The first single from the soundtrack was "How Deep Is Your Love", #1 for three weeks in the United States, and #1 in Canada and Finland, #3 in the U.K. and Australia, and #8 in the Netherlands.  It too sold over one million copies, and earned the Bee Gees a Grammy Award for Best Pop Vocal Performance by a Group.

The group released "Stayin' Alive" next, a monster #1 of four weeks in the U.S., and #1 in Canada, Australia, New Zealand, and Mexico, #2 in Germany, #3 in the Netherlands, and #4 in the U.K.  Thus, "Stayin' Alive" was a Top 5 song in every major country in the world, and sold two million records.

Right on the heels of that smash, the Bee Gees released the single "Night Fever".  All it did was remain at #1 for eight weeks in the U.S., top charts in the U.K., Canada, and Spain and reach #2 in Germany and New Zealand, #3 in the Netherlands, and #7 in Australia, and sell over two million copies.

The Bee Gees earned Grammy Awards for Best Pop Vocal Performance by a Duo or Group and Album of the Year for Saturday Night Fever, and Best Arrangement of Voices for "Stayin' Alive".  The trio also came home with Favorite Pop/Rock Band, Duo or Group and Favorite Soul/R&B Album (for Saturday Night Fever) at the American Music Awards.

The Bee Gees were as successful during this period as nearly any act in recorded history.  No one has matched the Beatles' record of owning all five of the Top 5 songs in a given week, but the Bee Gees came the closest.  In the Billboard Top 10 on March 18, the Bee Gees owned #1 ("Night Fever" and #2 ("Stayin' Alive), and had written the #3 song ("Emotion" for Samantha Sang", and the #5 song for brother Andy, "(Love Is) Thicker Than Water".  The following week, another song the brothers had written for Yvonne Elliman for the movie ("If I Can't Have You") entered the Top 10 at #9.  In fact, six songs written by the Bee Gees held down the #1 spot for 25 of 32 weeks.

Although the Bee Gees themselves did not record five songs in the Top 5, they had written five in the Top 10.  At that point, they probably could have had as many hits as they released.  One song remained from Saturday Night Fever that had not been released as a single, but the Bee Gees refused to release "More Than A Woman", saying "they didn't want to get greedy", or "overdo it".  Many radio stations played the song anyway, and it became another smash #1 in those markets, and the song is one of The Top Album Tracks of the Rock Era*.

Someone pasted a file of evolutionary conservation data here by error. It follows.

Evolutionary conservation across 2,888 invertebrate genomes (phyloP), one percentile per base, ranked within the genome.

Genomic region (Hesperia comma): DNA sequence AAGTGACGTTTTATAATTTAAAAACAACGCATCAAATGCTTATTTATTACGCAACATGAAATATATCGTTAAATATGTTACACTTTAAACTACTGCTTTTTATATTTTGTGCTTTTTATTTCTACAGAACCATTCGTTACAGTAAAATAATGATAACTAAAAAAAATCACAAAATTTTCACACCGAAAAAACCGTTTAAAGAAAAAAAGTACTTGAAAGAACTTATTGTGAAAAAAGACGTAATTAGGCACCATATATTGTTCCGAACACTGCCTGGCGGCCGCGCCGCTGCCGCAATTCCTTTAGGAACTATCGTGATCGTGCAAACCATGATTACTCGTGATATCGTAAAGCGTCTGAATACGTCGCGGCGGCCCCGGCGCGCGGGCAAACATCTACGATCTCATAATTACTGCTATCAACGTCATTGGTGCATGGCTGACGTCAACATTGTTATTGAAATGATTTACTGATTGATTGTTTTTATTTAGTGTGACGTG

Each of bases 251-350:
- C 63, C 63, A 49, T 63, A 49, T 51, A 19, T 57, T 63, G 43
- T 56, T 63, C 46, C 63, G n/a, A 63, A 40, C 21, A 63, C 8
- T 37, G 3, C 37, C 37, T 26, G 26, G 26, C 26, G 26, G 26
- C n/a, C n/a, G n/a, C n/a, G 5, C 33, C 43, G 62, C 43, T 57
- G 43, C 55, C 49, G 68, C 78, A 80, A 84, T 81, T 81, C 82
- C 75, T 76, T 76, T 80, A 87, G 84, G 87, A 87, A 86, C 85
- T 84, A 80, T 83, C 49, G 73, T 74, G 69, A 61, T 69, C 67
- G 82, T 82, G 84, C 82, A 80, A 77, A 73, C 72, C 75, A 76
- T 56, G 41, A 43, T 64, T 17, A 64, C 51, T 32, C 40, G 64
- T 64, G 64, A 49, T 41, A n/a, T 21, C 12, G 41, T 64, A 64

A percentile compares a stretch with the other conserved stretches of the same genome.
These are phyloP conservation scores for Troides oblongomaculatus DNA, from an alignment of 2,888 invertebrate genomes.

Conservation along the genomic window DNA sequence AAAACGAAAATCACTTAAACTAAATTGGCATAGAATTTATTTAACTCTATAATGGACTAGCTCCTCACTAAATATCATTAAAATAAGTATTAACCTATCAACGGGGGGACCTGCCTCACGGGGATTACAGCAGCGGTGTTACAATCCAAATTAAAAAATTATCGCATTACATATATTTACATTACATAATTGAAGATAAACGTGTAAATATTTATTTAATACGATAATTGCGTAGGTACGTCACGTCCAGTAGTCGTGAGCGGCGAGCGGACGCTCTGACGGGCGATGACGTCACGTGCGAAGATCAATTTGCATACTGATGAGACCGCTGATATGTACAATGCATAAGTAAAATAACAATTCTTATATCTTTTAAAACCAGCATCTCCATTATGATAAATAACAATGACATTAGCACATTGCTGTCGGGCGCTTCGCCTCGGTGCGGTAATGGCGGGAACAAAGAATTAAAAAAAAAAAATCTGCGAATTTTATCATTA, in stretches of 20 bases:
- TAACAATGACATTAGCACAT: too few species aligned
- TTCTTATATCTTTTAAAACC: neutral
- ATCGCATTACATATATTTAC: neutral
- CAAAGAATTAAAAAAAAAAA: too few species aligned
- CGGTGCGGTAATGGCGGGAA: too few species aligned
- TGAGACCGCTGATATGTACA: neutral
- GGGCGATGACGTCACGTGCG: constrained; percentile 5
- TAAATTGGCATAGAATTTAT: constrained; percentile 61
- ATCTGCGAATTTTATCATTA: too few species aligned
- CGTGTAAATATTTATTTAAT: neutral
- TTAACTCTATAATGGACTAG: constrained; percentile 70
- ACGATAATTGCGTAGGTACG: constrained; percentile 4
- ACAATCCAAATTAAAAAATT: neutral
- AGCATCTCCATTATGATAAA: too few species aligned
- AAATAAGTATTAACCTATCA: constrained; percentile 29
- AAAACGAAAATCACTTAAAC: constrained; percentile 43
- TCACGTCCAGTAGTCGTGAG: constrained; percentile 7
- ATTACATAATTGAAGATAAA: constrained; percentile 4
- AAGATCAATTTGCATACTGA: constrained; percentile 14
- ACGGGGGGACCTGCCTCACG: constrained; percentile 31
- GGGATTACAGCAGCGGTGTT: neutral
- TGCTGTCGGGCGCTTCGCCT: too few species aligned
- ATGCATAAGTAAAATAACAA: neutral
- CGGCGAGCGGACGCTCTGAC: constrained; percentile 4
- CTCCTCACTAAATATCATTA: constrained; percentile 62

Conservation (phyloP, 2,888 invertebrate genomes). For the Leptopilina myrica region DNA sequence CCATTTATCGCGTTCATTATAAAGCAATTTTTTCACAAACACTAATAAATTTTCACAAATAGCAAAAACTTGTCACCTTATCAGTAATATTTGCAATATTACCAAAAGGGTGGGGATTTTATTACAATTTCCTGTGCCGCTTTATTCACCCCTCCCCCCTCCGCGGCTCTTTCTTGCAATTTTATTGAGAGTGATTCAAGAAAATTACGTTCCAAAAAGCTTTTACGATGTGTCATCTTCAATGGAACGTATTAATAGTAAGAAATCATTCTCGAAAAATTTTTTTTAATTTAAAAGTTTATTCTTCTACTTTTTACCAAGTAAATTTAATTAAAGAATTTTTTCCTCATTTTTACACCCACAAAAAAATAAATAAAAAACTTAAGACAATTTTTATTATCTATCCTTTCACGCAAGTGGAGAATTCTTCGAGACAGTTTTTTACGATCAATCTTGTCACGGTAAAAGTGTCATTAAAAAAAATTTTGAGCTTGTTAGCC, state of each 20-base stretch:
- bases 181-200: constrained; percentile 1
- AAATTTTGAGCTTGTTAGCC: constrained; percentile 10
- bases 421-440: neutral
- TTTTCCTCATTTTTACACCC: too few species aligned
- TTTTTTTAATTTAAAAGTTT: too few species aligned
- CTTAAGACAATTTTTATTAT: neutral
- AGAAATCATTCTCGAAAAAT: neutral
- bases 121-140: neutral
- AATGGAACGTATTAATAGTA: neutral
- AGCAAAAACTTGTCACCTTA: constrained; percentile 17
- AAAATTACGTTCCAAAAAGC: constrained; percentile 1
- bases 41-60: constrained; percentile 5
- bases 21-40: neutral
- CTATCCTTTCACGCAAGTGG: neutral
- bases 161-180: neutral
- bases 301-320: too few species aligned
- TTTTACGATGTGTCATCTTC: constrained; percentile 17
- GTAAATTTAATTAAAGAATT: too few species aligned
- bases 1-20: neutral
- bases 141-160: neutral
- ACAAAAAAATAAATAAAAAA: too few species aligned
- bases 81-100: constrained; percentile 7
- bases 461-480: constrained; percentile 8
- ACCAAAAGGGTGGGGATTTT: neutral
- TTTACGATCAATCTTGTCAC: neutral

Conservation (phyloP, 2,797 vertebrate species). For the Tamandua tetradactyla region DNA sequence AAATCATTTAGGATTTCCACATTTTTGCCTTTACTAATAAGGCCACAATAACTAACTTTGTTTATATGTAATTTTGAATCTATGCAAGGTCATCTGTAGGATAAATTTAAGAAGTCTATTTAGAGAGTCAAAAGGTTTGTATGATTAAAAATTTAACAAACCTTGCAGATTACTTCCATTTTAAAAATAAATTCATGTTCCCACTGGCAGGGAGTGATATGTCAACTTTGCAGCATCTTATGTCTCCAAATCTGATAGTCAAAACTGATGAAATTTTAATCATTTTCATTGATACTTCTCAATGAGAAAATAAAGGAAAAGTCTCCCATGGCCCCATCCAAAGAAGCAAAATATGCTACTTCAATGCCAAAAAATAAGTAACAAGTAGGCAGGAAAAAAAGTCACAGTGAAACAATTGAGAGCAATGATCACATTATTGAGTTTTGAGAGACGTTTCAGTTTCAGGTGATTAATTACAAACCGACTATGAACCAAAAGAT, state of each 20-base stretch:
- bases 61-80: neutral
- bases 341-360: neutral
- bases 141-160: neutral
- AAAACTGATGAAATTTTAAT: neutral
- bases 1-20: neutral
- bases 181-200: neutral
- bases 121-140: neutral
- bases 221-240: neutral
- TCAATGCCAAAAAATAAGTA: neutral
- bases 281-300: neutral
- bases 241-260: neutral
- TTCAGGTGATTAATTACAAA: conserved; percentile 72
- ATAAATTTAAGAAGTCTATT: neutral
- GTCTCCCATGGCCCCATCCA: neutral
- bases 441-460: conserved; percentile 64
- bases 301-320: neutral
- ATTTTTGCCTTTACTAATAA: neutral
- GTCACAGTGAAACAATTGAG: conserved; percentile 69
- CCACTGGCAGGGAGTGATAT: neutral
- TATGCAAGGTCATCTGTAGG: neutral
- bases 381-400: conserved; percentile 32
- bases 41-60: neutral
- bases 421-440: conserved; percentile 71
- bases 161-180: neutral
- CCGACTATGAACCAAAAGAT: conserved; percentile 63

Saturday Night Fever has now sold over 40 million albums, to make it not only one of the top soundtracks of all-time, but one of the top albums of all-time.  The group then starred in the movie Sgt. Pepper's Lonely Hearts Club Band and recorded for the soundtrack album.  The movie fell flat, however.

The following year, the Bee Gees released the album Spirits Having Flown, which went to #1 on the Album chart in every country in the world except Austria, where it peaked at #2.  The album quickly went Platinum.  The lead single, "Too Much Heaven" topped charts in the United States, Canada, Italy and New Zealand, #3 in the U.K., and #5 in Australia.

At the height of their popularity, the group organized the Music for UNICEF Concert with producer Robert Stigwood.  The Bee Gees donated all profits from "Too Much Heaven" to UNICEF.  So the group was not only one of the top acts of all time; they were good people also.  As of 2007, the song earned $11 million for UNICEF. 

The Bee Gees went on a highly successful tour, performing to sold-out crowds in 38 cities.  They released the single "Tragedy", which became their fifth #1 song in a row.  It reached that position in the United States, the U.K., Canada, Italy and New Zealand, and went to #2 in Australia.  "Tragedy" gave the group four consecutive Platinum singles.

The single "Love You Inside Out" set a Rock Era record when it peaked at #1--it was a record-setting sixth straight #1 song for the trio.  The record held until Whitney Houston posted seven consecutive #1's from 1985-1988. 

And "Reaching Out" presented soaring romantic vocals that we had become accustomed to from the group.

The Bee Gees captured another Favorite Pop/Rock Band, Duo or Group honor at the American Music Awards, and they won another AMA for Favorite Pop/Rock Album for Spirits Having Flown.  The title track was another hidden gem, another of The Top Unknown/Underrated Songs of the Rock Era*.

Later in the year, the group released the compilation Bee Gees Greatest, a double album that went Double Platinum.